Still fine, still on a break. One day I’ll catch up with you folks! previous wight catchup Wink
list of my drivers & variants (A17DD, FET+1 stuff, WIP stuff, etc)

ToyKeeper
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Dunno, but I’ll be quite happy if anyone has an answer… because when I get time I’d rather like to make a RGBW light with each color controlled individually… and I’m hoping I can use PWM arbitrarily on any two colors at the same time (most likely will need a better MCU though, with two PWM channels).

It might be a while before I can start on that though… too many other projects.

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Sorry guys, was hoping someone else would chime in Wink

I've never changed the PWM from PB1 to PB0, but it looks like, along with what you changed already, you need to change TCCR0A to this...

TCCR0A = 0x83; // phase corrected PWM is 0x81 for PB0, fast-PWM is 0x83

That's my guess looking at the datasheet, which I've never been the best at reading. I just searched for TCCR0A and the first two bits relate to COM0A (PB0), and the next two bits relate to COM0B (PB1). So instead of it being "0010", it's "1000".

An outstanding thing for me to look into for RMM is the ability to change the PWM output pin based on the mode selected (so you could have a single 7135 on one pin, the rest on the other), and/or be able to change the PWM mode between phase correct and fast PWM based on the mode as phase correct does a better job with lower levels.  I'm sure this was discussed before, I just haven't been paying attention lately Sad

wight
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Thanks JonnyC, I’ll try that and continue to poke around in that vein if it doesn’t work by itself.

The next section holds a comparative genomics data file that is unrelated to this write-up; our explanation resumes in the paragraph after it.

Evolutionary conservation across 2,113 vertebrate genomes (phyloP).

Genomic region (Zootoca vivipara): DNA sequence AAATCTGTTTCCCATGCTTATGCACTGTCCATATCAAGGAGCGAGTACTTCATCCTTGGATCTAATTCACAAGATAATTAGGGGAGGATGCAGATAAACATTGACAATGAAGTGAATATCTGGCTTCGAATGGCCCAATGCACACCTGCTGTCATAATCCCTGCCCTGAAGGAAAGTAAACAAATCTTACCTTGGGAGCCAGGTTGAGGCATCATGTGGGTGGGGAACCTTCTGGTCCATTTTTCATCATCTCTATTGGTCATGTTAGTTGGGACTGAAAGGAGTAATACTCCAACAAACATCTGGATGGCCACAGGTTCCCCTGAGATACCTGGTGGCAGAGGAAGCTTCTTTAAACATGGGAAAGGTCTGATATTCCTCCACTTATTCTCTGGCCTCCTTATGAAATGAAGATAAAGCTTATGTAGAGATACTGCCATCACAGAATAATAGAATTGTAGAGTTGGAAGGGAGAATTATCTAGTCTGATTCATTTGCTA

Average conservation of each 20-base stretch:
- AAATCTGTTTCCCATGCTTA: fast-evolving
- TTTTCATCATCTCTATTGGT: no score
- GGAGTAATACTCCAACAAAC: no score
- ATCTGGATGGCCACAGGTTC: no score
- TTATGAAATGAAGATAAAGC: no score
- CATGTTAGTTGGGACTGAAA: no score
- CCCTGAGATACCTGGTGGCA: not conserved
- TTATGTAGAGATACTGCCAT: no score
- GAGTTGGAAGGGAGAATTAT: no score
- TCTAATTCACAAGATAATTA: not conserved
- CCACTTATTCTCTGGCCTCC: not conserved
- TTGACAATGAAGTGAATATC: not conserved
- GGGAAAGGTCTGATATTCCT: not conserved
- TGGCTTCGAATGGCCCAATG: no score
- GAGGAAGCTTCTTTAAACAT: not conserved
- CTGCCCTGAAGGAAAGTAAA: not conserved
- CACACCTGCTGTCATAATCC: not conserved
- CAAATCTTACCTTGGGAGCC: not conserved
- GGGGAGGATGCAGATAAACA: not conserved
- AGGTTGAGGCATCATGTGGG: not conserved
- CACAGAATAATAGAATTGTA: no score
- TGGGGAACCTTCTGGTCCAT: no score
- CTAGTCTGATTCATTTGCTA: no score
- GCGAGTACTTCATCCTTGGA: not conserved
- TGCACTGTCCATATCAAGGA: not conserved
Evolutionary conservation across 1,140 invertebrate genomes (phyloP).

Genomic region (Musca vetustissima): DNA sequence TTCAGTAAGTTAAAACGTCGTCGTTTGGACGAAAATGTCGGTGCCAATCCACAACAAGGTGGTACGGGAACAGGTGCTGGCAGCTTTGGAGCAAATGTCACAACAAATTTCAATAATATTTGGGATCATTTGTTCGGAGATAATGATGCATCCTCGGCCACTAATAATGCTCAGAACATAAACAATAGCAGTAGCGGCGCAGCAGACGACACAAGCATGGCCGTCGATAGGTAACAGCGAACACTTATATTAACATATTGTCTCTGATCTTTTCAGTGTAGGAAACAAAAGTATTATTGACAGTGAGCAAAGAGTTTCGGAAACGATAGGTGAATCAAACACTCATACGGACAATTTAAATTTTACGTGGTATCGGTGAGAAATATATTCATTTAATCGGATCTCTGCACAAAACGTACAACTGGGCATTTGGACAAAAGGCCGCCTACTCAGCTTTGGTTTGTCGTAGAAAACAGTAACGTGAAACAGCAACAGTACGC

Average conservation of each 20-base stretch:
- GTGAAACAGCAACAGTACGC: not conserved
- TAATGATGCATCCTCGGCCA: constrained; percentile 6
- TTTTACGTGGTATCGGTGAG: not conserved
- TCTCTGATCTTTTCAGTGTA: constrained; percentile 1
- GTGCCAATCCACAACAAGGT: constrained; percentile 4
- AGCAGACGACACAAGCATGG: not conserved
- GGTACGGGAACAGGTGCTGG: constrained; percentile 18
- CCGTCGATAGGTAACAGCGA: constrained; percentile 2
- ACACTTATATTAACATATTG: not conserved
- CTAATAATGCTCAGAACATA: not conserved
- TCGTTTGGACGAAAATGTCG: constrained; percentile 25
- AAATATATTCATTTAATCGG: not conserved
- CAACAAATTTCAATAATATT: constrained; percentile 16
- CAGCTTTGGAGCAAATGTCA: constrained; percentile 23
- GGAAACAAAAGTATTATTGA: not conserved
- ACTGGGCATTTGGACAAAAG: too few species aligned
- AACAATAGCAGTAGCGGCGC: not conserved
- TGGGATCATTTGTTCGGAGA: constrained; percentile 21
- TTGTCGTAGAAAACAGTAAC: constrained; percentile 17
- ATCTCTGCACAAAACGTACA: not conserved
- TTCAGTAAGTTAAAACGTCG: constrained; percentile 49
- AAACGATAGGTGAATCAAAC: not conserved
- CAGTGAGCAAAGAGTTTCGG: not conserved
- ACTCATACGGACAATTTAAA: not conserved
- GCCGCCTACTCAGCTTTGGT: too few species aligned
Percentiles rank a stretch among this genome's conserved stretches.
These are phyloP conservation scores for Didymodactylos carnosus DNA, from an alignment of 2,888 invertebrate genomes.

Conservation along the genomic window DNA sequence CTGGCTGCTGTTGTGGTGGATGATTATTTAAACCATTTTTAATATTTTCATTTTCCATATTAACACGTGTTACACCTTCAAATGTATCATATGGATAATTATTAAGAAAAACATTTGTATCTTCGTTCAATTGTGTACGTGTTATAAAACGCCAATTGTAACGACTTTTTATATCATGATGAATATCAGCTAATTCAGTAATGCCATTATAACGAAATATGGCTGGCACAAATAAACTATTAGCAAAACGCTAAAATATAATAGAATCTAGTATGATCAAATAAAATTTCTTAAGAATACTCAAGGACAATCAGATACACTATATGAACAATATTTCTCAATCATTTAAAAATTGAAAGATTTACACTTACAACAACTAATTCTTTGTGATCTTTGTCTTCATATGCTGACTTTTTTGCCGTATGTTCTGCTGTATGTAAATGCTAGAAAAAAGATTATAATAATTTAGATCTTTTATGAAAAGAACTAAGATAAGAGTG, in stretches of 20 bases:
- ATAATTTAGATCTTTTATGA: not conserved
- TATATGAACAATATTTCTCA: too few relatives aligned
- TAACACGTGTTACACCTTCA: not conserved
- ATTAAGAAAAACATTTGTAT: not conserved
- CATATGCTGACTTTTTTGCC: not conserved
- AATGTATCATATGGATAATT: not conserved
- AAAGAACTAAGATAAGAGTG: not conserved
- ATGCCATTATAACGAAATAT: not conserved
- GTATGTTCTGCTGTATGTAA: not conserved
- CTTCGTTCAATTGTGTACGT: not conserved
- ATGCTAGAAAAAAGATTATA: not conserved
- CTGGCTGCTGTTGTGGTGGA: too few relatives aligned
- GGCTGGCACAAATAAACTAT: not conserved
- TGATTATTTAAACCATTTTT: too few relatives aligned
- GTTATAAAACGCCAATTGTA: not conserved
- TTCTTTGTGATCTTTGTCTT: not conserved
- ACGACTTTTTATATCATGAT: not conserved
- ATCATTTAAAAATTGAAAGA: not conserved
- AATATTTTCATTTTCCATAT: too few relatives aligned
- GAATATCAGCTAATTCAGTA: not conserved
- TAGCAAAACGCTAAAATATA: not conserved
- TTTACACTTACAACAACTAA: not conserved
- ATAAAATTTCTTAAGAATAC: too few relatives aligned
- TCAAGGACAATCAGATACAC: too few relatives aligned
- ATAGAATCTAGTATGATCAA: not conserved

If there was a discussion about the minimum level that Fast PWM vs Phase Correct PWM could sustain, I missed it too.

I was thinking of using a 2D array to store pin states (including PWM levels) for modes. I think that could be implemented in a reasonably flexible way in order to facilitate drivers which need to do various pin sequences for modes. We currently have drivers with one PWM pin, plus drivers which operate like the DQG 26650 driver (a run pin + several pins which should be turned on exclusively for different modes), and in the future I’d really like to have a driver which operates the way I described here (#32). I think it might be possible for us to describe the modes for each of those drivers (plus the DD+7135 one I linked to before) using the same array format.

Still fine, still on a break. One day I’ll catch up with you folks! previous wight catchup Wink
list of my drivers & variants (A17DD, FET+1 stuff, WIP stuff, etc)

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Tried to compile SRK no ramp firmware with this result.
Any ideas?

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Did you by chance have 'word wrap' enabled when you copied the source to paste it into Atmel Studio?

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Have no idea about that.
Please elaborate.

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Did you open the .c/.txt file directly with Atmel Studio? What changes did you make before attempting to build it?

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Copied it, pasted, no changes.

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OK, so, what did you copy it from? Notepad? Was 'word wrap' enabled in notepad when you copied it? Atmel Studio chokes on the line breaks if you paste in source that's using 'word wrap'. That frequently causes those kind of errors - some variable ends up being placed on a new line by itself when it really belongs at the end of the previous line. 'Word wrap' is the cause of that.